For the past few Advents, I have pulled the same book off the shelf to read: The Coming of God by Maria Boulding. It is, by far, the meatiest book I have ever read for Advent. She goes right to the heart of the reason for this season: longing for God–and that longing being indisputable evidence of the prior longing of God for us.
Here are the opening paragraphs of the book:
If you want God, and long for union with him, yet sometimes wonder what that means or whether it can mean anything at all, you are already walking with the God who comes. If you are at times so weary and involved with the struggle of living that yo have no strength even to want him, yet are still dissatisfied that you don’t, you are already keeping Advent in your life. If you have ever had an obscure intuition that the truth of things is somehow better, greater, more wonderful than you deserve or desire, that the touch of God in your life stills you by its gentleness, that there is a mercy beyond anything you could ever suspect, you are already drawn into the central mystery of salvation.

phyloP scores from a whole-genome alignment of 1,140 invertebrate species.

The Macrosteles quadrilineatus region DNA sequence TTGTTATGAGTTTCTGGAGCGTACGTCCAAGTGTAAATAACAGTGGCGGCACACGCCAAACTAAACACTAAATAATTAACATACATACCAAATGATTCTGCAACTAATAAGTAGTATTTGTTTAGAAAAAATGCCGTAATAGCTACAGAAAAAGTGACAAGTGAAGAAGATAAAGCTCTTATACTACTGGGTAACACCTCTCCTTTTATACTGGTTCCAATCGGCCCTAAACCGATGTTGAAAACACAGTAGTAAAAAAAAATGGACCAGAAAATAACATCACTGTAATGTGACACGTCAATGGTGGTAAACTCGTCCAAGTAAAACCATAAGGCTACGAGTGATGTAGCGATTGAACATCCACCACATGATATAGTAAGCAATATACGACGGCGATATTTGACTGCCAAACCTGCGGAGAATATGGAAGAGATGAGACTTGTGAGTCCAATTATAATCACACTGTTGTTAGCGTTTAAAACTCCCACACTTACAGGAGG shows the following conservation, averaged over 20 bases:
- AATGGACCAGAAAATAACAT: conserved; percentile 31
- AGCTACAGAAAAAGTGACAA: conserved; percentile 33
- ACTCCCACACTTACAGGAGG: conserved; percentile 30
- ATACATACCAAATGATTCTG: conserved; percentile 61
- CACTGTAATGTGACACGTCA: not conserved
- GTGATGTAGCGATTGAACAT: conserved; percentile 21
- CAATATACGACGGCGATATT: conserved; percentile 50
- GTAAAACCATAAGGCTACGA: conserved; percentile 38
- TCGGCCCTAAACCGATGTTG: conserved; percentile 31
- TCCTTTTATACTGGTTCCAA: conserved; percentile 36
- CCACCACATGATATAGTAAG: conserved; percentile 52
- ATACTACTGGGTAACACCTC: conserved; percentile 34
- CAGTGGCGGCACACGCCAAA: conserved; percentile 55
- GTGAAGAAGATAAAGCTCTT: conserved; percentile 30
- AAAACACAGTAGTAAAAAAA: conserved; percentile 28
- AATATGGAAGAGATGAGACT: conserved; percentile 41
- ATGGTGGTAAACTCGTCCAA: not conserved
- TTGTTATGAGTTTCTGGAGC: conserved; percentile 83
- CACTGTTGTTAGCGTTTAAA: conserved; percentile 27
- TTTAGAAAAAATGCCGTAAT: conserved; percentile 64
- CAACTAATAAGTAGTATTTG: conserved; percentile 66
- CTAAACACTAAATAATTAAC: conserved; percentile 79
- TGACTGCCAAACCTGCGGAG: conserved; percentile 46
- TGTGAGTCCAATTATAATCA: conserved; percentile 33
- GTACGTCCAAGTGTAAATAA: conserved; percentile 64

Your hope is not a mocking dream: God creates in human hearts a huge desire and a sense of need, because he wants to fill them with the gift of himself. It is because his self-sharing love is there first, forestalling any response or prayer from our side, that such hope can be in us. WE cannot hope until we know, however obscurely, that there is something to hope for; if we have had no glimpse of a vision, we cannot conduct our lives with vision. And yet we do: there is hope in us, and longing, because grace was there first. God’s longing for us is the spring of ours for him.
So take a moment, look for that desire in your heart however buried it might seem, and simply say, “Come.”